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Slow and Steady to Get You There and Back Again, and enjoy the Scenery along the way!

Trawler-style motor yachts are extremely popular along the Pacific Coast and especially in the Pacific Northwest for good reason. Most everyone knows of Arthur DeFever, the prolific Southern California naval architect's history: that he got his start in the 1950's designing long-range tuna fishing vessels that were highly reliable and seaworthy, featuring a deep draft, full-displacement, diesel-powered and designed for safety and comfort on long passages.

The yachting community took notice and commissioned DeFever to design a recreational vessel based on the commercial trawlers' key features. The recreational yachting community now had a seaworthy, beautifully crafted long-range cruiser to take on the Pacific seas in comfort and safety. Current estimates put Arthur DeFever designed vessels at a legendary 3,800! What is it about the trawler style that makes them so popular and desirable, especially in the Pacific Northwest passages and for Great Loop cruising in the eastern third of America?

Long-range. Trawlers are designed and built to go the distance; with heavy, full-displacement hulls and a relatively small diesel engine(s), trawlers move slowly, but sturdily through the passages.

Seaworthy. High, flared (DeFever style) prow; raised deck pilothouse; Portuguese bridge with 3-side walkway protected from green water sprays coming over fore-deck in heavy seas by waist-high bulwark; pilothouse with forward raked windows to deflect instrument and sun glare for greater visibility; full-displacement hull plows through the seas instead of nosing into wave troughs.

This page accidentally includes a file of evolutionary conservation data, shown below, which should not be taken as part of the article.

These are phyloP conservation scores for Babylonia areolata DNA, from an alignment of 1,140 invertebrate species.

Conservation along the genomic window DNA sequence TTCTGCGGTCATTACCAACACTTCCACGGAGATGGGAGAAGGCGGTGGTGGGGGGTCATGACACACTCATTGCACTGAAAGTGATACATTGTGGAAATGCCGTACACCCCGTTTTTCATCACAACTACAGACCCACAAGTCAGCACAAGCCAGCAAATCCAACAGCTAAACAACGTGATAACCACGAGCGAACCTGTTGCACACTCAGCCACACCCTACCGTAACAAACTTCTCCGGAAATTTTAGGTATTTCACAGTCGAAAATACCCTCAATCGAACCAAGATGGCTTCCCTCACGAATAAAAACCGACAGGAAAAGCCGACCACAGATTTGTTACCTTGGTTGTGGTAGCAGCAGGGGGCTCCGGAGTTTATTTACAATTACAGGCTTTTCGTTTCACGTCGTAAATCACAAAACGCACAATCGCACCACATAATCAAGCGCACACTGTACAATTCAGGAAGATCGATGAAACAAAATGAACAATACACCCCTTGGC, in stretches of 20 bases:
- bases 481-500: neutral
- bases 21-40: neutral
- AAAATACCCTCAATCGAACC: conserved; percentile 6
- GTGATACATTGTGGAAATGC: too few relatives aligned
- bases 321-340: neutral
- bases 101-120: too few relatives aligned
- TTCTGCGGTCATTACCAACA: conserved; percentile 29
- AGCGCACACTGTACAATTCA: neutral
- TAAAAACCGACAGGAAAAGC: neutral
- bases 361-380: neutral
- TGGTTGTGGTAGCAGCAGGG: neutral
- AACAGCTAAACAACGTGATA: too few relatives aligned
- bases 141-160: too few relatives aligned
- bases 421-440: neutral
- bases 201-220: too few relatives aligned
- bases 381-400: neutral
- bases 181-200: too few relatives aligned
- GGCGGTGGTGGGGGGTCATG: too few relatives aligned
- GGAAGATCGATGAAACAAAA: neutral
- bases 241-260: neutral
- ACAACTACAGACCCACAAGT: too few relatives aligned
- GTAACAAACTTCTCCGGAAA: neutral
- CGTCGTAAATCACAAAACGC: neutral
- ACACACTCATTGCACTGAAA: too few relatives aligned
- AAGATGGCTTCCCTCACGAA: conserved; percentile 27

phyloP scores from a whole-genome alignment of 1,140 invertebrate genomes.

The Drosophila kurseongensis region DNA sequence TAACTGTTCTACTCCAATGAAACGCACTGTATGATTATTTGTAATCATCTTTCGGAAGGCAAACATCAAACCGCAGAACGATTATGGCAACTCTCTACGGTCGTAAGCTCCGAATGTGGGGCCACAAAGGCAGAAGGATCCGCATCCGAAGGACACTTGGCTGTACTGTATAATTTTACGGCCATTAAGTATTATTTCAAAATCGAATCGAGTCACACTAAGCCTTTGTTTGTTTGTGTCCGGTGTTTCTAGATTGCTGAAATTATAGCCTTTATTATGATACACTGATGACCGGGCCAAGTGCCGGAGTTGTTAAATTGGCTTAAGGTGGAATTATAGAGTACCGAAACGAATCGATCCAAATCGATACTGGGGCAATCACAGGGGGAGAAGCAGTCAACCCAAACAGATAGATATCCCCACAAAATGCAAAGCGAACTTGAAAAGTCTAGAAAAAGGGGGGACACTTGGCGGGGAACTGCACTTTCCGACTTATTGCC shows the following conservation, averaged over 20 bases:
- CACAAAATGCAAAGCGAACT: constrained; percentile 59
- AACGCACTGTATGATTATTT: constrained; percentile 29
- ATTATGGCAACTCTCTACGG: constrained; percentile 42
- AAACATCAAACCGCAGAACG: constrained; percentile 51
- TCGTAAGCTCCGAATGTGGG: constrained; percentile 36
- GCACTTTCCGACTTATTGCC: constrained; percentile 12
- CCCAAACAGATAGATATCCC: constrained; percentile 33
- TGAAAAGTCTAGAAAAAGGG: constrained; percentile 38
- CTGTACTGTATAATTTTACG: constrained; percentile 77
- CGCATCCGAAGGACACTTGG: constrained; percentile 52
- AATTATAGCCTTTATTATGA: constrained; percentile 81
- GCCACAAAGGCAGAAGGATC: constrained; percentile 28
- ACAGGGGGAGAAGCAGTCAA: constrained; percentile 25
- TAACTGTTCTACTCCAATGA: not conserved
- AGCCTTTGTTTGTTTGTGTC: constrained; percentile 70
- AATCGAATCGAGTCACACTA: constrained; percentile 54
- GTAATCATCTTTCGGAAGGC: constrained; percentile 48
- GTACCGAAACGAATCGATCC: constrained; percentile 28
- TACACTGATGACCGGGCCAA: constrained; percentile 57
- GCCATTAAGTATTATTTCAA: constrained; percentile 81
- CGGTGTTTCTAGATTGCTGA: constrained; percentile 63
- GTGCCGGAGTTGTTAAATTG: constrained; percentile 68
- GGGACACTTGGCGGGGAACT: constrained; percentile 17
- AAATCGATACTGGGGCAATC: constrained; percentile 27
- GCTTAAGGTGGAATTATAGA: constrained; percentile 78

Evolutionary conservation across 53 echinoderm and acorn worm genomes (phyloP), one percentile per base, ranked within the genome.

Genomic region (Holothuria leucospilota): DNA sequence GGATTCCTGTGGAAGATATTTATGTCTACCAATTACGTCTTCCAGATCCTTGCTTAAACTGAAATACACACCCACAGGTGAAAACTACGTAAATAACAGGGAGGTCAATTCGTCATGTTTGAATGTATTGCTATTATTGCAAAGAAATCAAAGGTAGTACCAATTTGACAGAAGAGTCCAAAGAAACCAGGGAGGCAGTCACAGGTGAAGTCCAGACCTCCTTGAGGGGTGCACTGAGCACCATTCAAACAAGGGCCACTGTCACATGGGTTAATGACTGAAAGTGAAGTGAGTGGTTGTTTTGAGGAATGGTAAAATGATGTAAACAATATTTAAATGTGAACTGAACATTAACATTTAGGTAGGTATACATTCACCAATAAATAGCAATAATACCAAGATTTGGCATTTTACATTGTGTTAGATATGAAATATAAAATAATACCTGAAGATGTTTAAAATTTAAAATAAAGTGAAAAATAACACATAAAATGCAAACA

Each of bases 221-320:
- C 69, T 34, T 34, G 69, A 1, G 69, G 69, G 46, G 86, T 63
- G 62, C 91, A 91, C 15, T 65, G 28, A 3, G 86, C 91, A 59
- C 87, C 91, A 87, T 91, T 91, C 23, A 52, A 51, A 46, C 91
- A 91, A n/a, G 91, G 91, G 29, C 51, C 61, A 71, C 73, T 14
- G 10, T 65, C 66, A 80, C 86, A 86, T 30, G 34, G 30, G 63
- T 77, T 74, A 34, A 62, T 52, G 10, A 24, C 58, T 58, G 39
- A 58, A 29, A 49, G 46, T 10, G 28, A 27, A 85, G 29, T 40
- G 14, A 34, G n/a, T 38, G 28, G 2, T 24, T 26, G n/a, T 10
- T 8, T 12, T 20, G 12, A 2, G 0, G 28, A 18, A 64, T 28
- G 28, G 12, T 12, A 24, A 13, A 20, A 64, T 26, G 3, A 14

Spacious. Spacious engine room especially with a single diesel space for fuel and generator; flybridge; boat deck and dinghy crane/davits; pilothouse; large salon; galley; dinette; staterooms; heads; deck space; storage, all for comfortable living aboard for a length of time.

Fuel Efficient. Especially important in the Pacific Northwest, where fuel, marine supplies and other provisions are not readily available along the 1000-mile Inside Passage from Puget Sound in Washington to Glacier Bay in Alaska. A single diesel allows more space for fuel on-board and a full-displacement hull doesn't require the thrust needed to get up on plane, like semi-displacement or planning hulls that ride on surface, allowing them to go faster, but burn a lot more fuel.

Drawbacks. Slow cruising speed can mean waiting out weather for long crossings such as Gulf of Mexico (Loopers (GreatLoop.org)) going from Alabama's Mobile Bay or Carabelle in the Florida panhandle to Tarpon Springs on Florida's west coast and further southwest, Ft. Myers). Full displacement hulls tend to rock, as they sit deeper in the water; some type of stabilization system may be necessary (Flopper-stoppers passive stabilization, Naiad active fin stabilizers, Seakeeper's gyro stabilization are some options) along with thrusters, especially a bow thruster, that help make maneuvering easier, such as docking or in tight spaces.

Looking for a trawler to make your northwest passage adventure or just to enjoy local cruising? Transitioning from sail to power?

These are some of the Recreational Trawlers and Tugs currently being produced: American Tug, Beneteau (builds a "Fast Trawler"), DeFever, Fleming, Grand Banks, Grand Alaskan, Kadey-Krogen, Marlow-Pilot, Nordhavn, Nordic Tugs, Ranger Tugs, Sabre Yachts, Selene and of course, many custom designs/builds.

Or, do you have a trawler to sell? We are familiar with our local market however; United Yacht Sales is the largest network of brokers and as such, is not dependent on location for showing and selling boats. We operate with a vast network of UYS brokers through a proprietary internal forum to locate that special boat and coordinate a showing!

Chuck Newman

All Fun Yacht Sales

1-904-607-7286